Sunday, September 11, 2011

Hip Roof



When we built a two story addition on our first house in Santa Fe, N.M.
 ( background, above ) I tried to keep the overall look as low as possible
 because there were only a few two story homes in our neighborhood 
and I didn't want to stick out any more than I had to; 
and the roof with the lowest visual profile is the hip
because there are no tall gable ends.

From that I found the hip to be a far superior roof system
 as it gives the house more protection in high wind areas
 and because there is an overhang all around it keeps the walls drier from the rain
 and more shaded from the hot summer sun.

(Please Note: This post is a rewrite of the post
 The Hip Roof from 2/22/10.)

 Later we acquired the home in the foreground 
which originally had a flat roof and that is a recipe for ultimate failure.

 The flat roof had its place in the history of New Mexico
 when lumber and roof coverings were limited or none existent,
but since the railroad first arrived in the late 19th century 
we have had mills for turning logs into lumber for framing a pitched roof 
and access to precious metals for covering a roof. 

There may be some nostalgia for the pueblo style flat roof on the faux adobe house 
but it is manufactured by the style police
 and promoted by builders who know that a flat roof house is way cheaper to build
 and still charge the unsuspecting buyer an outrageous price for a roof that will leak.

 As you can see above I infected the whole end of our block with the hip roof before I was done.


 This house, above right, had the flat roof, built probably in the 1940's 
and because the roof rafters had begun to sag, creating pools on the roof,
 it had to be replaced.

 By adding the pitched roof I was able to take the load off the rafters,
 and with the overhang and gutters I was able to keep water away from the adobe walls.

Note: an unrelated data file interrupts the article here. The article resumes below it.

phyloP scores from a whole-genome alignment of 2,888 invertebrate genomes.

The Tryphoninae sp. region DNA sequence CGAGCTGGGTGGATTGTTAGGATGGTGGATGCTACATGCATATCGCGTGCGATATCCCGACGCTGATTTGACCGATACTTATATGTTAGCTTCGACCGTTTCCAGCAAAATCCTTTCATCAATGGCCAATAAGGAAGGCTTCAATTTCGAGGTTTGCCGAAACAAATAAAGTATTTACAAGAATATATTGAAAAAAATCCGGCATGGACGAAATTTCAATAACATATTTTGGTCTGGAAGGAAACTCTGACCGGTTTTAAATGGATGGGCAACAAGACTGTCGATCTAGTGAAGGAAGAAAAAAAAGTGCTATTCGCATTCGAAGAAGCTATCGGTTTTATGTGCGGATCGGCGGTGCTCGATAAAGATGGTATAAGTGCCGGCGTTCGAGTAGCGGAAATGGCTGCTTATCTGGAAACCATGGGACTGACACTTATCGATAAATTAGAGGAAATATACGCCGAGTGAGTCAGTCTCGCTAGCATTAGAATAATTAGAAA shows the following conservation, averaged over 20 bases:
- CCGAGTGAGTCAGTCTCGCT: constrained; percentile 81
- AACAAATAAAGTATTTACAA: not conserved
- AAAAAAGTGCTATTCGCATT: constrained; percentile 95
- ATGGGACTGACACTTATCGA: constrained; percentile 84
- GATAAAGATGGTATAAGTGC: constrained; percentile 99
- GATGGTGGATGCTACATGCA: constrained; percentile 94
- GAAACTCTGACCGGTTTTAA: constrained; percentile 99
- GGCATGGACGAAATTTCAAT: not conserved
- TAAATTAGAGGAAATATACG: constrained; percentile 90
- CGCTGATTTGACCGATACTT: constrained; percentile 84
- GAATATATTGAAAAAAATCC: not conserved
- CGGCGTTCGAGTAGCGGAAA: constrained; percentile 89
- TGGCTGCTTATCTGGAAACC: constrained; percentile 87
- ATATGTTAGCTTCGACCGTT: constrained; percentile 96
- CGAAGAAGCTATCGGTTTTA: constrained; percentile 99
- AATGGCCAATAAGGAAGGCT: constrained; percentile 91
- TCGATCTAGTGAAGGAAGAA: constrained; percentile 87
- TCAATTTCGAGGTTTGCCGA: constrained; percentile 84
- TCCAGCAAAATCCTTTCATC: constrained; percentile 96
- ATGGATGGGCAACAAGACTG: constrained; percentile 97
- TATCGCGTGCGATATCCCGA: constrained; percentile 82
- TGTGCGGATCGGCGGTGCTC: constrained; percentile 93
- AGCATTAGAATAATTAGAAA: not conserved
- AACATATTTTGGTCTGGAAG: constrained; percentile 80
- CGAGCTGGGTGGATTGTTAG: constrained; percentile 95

As you can see I had gutters going everywhere 
as I collected the rainwater for use in the garden
 and for keeping water away from the walls. 

You will also note that I really like corrugated galvanized metal
 because it is inexpensive, long lasting, and relatively forgiving in the installation,
 although it should carefully be attached with metal roofing screws. 

I am a fan of the 4 in 12 pitch as it sheds water well 
and can be ( carefully ) walked on for installation and maintenance
 and it also keeps the roof profile lower here in the land of one story homes. 

Other parts of the country may require a steeper pitch depending on the climate. 

The hips you see above are dutch hips 
which means they have a small gable at each end of the ridges, 
which are a great spot for roof vents which is a whole other topic for another time. 

I got to be quite good at framing the hip roof
 by the time I got all these roofs built
 but it is a bit more challenging than the gable end roof. 

A good carpentry textbook can explain it easier than I.

 I loved learning how to use the tables on the framing square.


Let's look at some other examples 
and these next two are in Patagonia, Arizona 
which is loaded with examples of hip roofs on adobe houses.


For more on Patagonia see my post:


These next two are in Hillsboro, N.M.


For more on Hillsboro see the posts:
or go to LABELS on the right side bar and click on
 Building In Hillsboro And Kingston New Mexico.


And finally this building in Bisbee, Arizona.

For more on the hip roof see my post:
or go to LABELS on the right side bar and click on Roofs.

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